The Senate Rules Committee ended Monday just as members were poised to vote on legislation creating a ‘parents bill of rights.’
Republican Sen. Kelli Stargel is sponsoring the measure (SB 1634) that specifies that the state would not be allowed to limit a parent’s right to direct the moral and religious upbringing, education, health care, and mental health of his or her child. It was taken up with just about 15 minutes left in the hearing.
Senate committee members can’t vote to extend the hearings like members in the House can.
Committee member and Appropriations Chair Rob Bradley says members did not try to run out the clock because there were the votes to pass the bill. Still, Stargel got incoming from both sides.
Democrats pressed Stargel on what “inalienable” rights discussed in the bill parents have outside of the legislation.
“Who determines what these inalienable rights are,” Sen. Gary Farmer asked.
Stargel maintained the bill is just grouping and clarifying what is already in law today.
Republican Sen. Tom Lee said his top concern is that the legislation doesn’t address private and charter schools.
“My biggest concern is the way this bill is drafted, parents only have these fundamental and inalienable rights in a traditional public school,” he said.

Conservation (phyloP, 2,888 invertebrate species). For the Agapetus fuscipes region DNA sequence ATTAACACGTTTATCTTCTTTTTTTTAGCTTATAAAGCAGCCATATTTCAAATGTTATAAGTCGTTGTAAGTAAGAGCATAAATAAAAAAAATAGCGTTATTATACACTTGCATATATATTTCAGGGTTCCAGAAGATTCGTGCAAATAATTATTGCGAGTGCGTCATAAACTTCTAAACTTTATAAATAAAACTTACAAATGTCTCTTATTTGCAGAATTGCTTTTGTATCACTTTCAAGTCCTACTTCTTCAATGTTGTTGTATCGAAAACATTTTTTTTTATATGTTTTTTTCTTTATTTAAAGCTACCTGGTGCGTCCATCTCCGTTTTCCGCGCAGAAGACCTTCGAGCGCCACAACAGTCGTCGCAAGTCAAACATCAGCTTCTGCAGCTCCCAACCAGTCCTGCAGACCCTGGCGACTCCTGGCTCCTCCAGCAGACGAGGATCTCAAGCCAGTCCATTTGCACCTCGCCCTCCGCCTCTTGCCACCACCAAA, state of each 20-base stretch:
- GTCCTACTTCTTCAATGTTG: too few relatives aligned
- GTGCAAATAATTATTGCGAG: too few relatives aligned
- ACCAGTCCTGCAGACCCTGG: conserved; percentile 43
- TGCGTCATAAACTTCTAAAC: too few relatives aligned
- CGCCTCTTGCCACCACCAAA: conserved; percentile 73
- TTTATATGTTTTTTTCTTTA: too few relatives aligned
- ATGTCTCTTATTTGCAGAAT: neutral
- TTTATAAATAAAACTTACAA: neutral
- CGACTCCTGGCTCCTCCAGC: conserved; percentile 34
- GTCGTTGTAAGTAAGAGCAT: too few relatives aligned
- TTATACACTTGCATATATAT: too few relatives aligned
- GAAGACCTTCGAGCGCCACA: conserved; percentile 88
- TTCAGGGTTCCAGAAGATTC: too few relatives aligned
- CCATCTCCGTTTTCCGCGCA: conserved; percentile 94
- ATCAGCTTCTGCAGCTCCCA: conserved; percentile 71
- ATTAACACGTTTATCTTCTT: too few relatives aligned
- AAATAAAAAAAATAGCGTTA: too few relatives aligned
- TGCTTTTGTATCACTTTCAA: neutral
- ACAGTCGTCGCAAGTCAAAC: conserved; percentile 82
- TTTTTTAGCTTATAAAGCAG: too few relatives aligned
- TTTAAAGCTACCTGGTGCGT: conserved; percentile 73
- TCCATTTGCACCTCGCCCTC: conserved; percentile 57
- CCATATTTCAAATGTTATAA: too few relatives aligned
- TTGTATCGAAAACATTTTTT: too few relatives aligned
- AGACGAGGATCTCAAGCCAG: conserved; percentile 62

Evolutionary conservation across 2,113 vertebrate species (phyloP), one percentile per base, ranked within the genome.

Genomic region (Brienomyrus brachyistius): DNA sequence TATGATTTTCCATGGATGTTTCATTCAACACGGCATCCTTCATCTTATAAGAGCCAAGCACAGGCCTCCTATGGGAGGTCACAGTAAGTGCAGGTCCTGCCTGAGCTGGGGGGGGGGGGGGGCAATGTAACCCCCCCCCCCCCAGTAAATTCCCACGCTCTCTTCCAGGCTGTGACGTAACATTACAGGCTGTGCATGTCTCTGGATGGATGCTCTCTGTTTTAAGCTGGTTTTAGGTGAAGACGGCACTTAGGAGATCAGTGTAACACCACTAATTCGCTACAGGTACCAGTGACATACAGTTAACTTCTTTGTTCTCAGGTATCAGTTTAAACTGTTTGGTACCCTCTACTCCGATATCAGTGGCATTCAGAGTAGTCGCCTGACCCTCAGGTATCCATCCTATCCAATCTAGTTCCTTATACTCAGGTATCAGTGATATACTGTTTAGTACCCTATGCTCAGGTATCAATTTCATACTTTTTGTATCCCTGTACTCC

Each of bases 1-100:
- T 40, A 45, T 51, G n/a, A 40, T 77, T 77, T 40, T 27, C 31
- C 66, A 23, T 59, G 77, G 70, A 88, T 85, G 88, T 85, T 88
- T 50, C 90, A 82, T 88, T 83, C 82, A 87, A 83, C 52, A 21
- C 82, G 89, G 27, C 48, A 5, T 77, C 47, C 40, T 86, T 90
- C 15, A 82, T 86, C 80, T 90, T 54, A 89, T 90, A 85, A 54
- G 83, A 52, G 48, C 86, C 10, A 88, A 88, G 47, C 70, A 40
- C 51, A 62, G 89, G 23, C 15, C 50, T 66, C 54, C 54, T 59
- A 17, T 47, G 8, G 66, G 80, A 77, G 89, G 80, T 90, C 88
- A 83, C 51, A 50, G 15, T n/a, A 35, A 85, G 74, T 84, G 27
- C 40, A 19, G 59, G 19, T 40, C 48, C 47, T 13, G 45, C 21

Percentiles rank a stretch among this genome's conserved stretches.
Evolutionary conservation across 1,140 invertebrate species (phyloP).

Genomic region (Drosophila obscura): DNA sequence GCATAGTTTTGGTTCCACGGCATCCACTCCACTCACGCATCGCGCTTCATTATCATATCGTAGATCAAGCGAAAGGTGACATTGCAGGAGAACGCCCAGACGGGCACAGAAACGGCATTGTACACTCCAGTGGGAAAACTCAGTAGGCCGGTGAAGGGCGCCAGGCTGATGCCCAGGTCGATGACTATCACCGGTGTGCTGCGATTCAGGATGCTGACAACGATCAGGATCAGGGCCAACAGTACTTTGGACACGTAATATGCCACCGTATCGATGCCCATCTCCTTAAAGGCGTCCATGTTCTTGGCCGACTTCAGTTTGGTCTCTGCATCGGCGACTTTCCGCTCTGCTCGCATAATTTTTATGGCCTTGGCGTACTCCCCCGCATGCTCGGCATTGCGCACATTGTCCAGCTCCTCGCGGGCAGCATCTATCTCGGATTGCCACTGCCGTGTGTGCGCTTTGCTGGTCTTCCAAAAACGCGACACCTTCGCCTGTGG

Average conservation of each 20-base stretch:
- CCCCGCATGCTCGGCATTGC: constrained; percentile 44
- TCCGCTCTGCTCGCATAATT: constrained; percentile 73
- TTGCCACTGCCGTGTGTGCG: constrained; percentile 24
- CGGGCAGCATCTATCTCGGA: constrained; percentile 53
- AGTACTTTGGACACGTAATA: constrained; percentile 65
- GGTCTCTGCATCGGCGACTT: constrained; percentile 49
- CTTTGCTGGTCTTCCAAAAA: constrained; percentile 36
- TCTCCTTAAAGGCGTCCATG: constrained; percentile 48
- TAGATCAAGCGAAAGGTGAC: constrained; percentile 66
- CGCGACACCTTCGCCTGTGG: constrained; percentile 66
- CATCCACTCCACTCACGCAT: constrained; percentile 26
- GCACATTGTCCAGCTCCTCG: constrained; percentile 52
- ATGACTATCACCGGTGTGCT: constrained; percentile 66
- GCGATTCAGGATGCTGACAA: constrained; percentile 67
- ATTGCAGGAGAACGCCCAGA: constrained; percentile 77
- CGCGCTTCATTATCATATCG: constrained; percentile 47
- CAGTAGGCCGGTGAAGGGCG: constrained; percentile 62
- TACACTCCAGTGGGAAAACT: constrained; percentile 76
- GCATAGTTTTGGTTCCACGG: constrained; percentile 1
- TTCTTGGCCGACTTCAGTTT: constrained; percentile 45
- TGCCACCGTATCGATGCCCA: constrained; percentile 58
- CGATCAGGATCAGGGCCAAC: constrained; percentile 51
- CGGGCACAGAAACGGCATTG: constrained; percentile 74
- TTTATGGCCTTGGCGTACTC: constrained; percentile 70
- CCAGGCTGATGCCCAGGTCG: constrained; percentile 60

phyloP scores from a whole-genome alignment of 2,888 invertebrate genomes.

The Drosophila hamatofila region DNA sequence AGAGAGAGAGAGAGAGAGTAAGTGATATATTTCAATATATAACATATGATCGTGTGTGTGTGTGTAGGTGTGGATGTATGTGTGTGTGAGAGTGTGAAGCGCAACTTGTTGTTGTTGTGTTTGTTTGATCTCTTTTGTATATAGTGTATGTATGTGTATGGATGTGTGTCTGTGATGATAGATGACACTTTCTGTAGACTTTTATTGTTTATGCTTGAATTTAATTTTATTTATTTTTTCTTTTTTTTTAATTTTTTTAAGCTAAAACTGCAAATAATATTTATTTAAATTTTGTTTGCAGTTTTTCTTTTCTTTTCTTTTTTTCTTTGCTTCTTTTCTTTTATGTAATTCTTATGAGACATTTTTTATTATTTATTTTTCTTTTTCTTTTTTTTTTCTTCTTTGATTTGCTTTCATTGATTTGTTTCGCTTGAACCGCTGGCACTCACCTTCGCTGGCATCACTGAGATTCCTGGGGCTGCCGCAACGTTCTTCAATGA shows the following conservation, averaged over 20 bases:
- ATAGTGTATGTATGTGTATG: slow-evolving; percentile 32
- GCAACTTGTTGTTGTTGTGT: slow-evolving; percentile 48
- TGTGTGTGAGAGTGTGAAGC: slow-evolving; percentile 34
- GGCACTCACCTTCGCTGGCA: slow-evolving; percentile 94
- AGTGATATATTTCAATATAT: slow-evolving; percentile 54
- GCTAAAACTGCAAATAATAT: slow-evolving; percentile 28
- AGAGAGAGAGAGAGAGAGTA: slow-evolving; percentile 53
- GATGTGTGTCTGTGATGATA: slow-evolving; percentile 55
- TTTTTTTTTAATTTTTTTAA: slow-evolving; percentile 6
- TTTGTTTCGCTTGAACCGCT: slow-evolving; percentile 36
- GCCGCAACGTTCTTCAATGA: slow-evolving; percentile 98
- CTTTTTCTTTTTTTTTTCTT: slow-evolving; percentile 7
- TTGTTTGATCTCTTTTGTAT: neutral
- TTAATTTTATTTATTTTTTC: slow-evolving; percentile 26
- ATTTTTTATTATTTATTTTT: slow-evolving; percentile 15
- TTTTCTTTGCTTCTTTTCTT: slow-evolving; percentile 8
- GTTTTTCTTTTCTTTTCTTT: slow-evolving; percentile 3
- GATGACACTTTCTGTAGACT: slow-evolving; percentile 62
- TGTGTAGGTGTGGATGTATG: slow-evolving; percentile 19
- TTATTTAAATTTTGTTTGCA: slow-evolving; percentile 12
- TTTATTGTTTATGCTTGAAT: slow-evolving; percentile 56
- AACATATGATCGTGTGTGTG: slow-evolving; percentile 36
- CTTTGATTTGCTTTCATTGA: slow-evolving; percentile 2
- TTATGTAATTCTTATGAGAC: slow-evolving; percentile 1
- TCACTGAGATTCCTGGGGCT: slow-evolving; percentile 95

Stargel says she’s made changes to address some of the concerns raised in previous committee stop.
Barring a “narrowly defined … state interest,” the legislation asserts parental prerogatives regarding how to educate their child (including home schooling), how to guide their child’s religious grounding, the right to see all school or governmental records of their child, and a consent requirement ahead of taking their child’s blood or DNA.
The bill permits opt-outs for students on issues ranging from sex education to vaccinations. It also requires explicit consent for medical care and data collection for students in a school setting.
The bill originally included procedures to allow parents to withdraw their children from learning from history like the Holocaust or slavery. It’s been amended so parents can still object to instructional material based on morality, sex, and religion or the belief that it’s harmful. But an amendment has removed language allowing parents to withdraw children from learning certain lessons or field trips.
The bill gives parents the right to information even when their children are in school, positing that “important information relating to a minor child should not be withheld, either inadvertently or purposefully, from his or her parent, including information relating to the minor child’s health, well-being, and education, while the minor child is in the custody of the school district.”
That has drawn opposition from LGBTQ advocates who worry students will be “outed” to their parents.